OBD-II DTC P0505 = "Idle Control System Malfunction"
This means that either the IAC is shot, or there's a wiring fault that's not letting a control system signal get to the IAC, or that (least likely) the IAC control circuit in the PCM is blown.
I usually check for wiring faults first. With OBD-II, it's even money on a wiring fault, and probably 5/3 in favour of the part having failed (just often enough that it should be checked anyhow - but OBD will only tell you which circuit has the fault. It doesn't tell you where the fault is.)
If you don't have an FSM (and why not?) you can look up the DTCs that generally apply to us on my site in the Tech Section (culled from FSMs and TSMs.) If it's not there, let me know (so I can add it!) and look it up online.
If your DTC is of the format "X0yyy", it's an SAE standard code that applies to all vehicles. If it's "X1yyy", it's a vendor-specific code and you will need to provide vehicle information (year and make at the very least) when you search for it online. I've heard there are some "X2yyy" codes out there on very late-model vehicles, but I've not yet seen any.
Again, if you don't see it on the list on my site, do please let me know! Give me the code and the year/model at the very least, I can look it up from there if I have to. You may provide a definition if you like (but don't be surprised - I'm going to check it and cross-reference with a few sources I have anyhow. I'm trying to provide an authoritative technical reference for all of us, and that takes some work to make sure of.)
For the formats I listed above, "y" may be any numerical digit, 0-9. "X" may be any of the following letters:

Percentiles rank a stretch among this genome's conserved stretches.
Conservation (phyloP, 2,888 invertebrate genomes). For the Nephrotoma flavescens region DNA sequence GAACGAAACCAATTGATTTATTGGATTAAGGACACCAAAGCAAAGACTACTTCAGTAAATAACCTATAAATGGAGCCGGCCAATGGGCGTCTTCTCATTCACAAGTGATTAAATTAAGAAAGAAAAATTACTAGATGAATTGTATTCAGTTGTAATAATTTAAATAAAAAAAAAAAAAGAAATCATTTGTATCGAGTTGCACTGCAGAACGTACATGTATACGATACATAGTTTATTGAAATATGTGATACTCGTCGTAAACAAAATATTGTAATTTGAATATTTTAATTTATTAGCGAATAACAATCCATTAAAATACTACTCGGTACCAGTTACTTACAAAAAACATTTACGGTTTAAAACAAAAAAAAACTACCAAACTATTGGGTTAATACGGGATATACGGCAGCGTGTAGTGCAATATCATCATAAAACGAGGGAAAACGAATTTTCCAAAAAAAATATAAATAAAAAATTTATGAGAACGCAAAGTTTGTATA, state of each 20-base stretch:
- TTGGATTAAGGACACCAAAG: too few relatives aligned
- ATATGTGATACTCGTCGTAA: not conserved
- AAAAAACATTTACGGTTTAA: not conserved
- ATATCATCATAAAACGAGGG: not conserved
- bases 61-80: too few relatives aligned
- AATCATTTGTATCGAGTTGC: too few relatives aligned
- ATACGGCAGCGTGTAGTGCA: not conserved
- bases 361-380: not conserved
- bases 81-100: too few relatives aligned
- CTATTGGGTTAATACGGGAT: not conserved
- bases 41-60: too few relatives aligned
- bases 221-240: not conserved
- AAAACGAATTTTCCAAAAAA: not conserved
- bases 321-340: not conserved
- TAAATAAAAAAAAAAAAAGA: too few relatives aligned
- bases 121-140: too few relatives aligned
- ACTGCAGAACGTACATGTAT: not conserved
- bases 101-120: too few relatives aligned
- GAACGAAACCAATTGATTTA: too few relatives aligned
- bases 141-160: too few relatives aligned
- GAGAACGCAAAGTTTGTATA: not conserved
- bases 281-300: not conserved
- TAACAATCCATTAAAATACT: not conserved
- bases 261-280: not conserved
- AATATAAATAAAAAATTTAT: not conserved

-> P = Powertrain. Usually engine and transmission (and support systems,) but may include later axle sensors and final drive as well. Some transfer cases are also supported under OBD-II
-> B = Body.
-> C = Chassis. Pretty much anything related to steering or suspension here.
-> U = Undefined. These are codes that don't fit under the three previous classifications, are are generally "network/communications" codes.
"0" (numeral zero) indicates an industry-wide code, as defined by SAE.
"1" (numeral one) indicates an "enhanced" or "vendor-specific" code, not defined by SAE. This is why vehicle information is important.
"2" is something I've heard of, but I've not yet seen. Therefore, possibly apocryphal.
The first "y" digit is numerical:
P01 = Emission Management (Fuel or Air)
P02 = Injector Circuit (Fuel or Air)
P03 = Ignition or Misfire
P04 = Emission Control
P05 = Vehicle Speed & Idle Control
P06 = Computer & Output Circuit
P07 = Transmission
P08 = Transmission
P09 = SAE Reserved
P00 = SAE Reserved
(I've listed them this way because this is where the listing typically applies. B, C, and U codes are broken down another way.)
The last two "yy" digits are also numerical, and are used to give the specific fault in the system.
So, if the code doesn't follow the format of: (P/B/C/U) (0/1) (0-9) (00-99), it may be considered invalid and warrant further investigation.
Uncommonly, some code readers will give the code as a two-digit numerical code (like the old OBD-I setup - and all of the OBD-I codes are manufacturer-specific, BTW...) and it can also be given (rarely) as a two-digit hexadecimal number (each digit may be 0-9/A-F, which gives each single digit a value between 0 and 15 decimal, inclusive. Hexadecimal numbering is based upon powers of sixteen, and is a shorthand for binary. Each hex digit replaces four binary digits - and this makes keeping track of internal computer values much easier.)
Fortunately, the five-digit DTC with the alpha leader is most common among OBD-II interrogators, but I've given all three values where they're known (just on the off chance...)